'Explosive' Food Prices the Biggest Risk: Analyst
CNBC EMEA Head of News
Overheating emerging markets, in China in particular, pose the biggest threat to the market and political situation in 2011 according to Philippe Gijsels, head of research at BNP Paribas Fortis Global Markets.
“These economies are clearly overheating and governments are putting measures in place to slow them down to fight inflationary pressure. More than anything else, food inflation is a problem," Gijsels told CNBC.com.
"In countries were 70 percent to 80 percent and sometimes more of a family's budget goes to food, explosive price rises risk to destabilize these societies. Remember the old saying: 'hunger starves civilizations,’” he added.
“We believe that some of these governments will be quite aggressive in their inflation fight. And we do not even want to think about the consequences if this year were to have a disappointing monsoon,” Gijsels said.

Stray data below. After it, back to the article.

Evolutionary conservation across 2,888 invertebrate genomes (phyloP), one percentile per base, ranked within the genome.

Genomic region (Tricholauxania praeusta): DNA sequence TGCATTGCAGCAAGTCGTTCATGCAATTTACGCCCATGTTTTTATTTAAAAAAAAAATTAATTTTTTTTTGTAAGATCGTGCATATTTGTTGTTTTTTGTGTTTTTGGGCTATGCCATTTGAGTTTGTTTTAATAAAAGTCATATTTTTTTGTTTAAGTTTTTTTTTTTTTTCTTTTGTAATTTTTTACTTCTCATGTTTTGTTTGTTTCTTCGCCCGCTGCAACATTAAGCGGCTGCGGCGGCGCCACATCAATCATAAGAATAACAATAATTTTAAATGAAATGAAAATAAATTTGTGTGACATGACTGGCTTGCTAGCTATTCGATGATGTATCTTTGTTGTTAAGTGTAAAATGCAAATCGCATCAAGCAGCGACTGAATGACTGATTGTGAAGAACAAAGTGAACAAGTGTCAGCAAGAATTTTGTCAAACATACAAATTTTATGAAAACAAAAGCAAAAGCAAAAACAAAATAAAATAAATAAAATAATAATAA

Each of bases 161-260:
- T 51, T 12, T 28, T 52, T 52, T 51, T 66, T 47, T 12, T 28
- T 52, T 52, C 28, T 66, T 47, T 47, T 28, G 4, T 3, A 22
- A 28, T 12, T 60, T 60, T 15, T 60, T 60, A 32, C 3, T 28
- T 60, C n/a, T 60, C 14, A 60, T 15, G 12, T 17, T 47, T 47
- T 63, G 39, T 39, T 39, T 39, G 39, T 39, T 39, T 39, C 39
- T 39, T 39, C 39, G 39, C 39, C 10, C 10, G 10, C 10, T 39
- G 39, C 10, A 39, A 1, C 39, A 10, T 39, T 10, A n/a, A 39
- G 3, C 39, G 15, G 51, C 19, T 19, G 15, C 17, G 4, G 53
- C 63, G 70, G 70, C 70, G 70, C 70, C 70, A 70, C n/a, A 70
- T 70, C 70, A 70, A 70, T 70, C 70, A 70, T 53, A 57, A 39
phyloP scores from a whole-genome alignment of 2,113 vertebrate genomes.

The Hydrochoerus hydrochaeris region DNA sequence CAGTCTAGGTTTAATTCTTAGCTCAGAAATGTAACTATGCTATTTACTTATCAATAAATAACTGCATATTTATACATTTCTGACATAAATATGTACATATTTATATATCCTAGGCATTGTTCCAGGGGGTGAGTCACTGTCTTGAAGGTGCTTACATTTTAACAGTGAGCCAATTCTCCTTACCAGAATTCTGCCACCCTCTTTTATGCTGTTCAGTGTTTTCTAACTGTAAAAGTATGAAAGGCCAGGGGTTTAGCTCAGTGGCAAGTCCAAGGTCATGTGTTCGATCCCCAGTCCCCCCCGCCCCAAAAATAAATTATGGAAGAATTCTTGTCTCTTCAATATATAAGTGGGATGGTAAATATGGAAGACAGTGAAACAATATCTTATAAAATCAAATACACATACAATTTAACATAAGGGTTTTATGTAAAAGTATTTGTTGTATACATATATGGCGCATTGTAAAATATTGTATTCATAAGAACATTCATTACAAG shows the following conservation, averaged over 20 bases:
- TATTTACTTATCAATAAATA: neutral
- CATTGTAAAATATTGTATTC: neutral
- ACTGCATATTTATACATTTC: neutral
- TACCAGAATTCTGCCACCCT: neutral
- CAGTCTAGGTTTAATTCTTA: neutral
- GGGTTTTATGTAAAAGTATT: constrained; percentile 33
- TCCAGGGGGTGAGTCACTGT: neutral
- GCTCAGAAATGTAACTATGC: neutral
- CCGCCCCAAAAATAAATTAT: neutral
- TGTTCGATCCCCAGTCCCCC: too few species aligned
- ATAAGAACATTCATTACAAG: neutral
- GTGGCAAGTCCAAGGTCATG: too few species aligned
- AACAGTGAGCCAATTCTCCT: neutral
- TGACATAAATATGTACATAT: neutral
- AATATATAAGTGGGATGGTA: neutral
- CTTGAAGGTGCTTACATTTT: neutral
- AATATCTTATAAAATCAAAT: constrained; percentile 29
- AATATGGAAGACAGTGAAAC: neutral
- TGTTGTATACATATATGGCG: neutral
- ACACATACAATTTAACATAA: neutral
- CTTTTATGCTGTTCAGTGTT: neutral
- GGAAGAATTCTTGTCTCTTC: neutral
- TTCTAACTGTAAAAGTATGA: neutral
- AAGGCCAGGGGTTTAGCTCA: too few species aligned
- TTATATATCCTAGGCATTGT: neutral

He is worried that everyone is so bullish on China’s ability to engineer a soft landing.
“There is almost no emerging market bear to be found. And that in itself is already scary," Gijsels said.
"Nobody will be surprised when we see more (economic) volatility in Europe or even the US. A stronger slowdown in emerging markets than we currently expect would take everybody by surprise. Therefore its market impact would be much more violent,” he added.
Watch the Central Banks
Gijsels said he was surprised how quickly the market tested Portugal and the EU’s resolve to protect it in 2011 but believes the ECB has now drawn a line in the sand.
“The ECB responded by supporting the bond markets of the weaker countries and were able to make the first couple of important auctions of the year into a success. It looks like the ECB has drawn a line in the sand around Portugal, first and foremost to defend Spain,” he said.
“They just cannot let one or more countries fail for they would risk a repeat of the Lehman Brothers' debacle on a national level,” Gijsels added.
Last year, the main positive development was the central banks and governments were able to "keep the system afloat," but the main disappointment was that they were unable to normalize monetary conditions and had to put more exceptional measures in place, according to Gijsels.
“Still, the resolve to not let the world economy slip into a Japanese or US depression of the '30s scenario is also very clear….in 2011 we will be more than anything else Fed, ECB and PBOC watchers,” he said.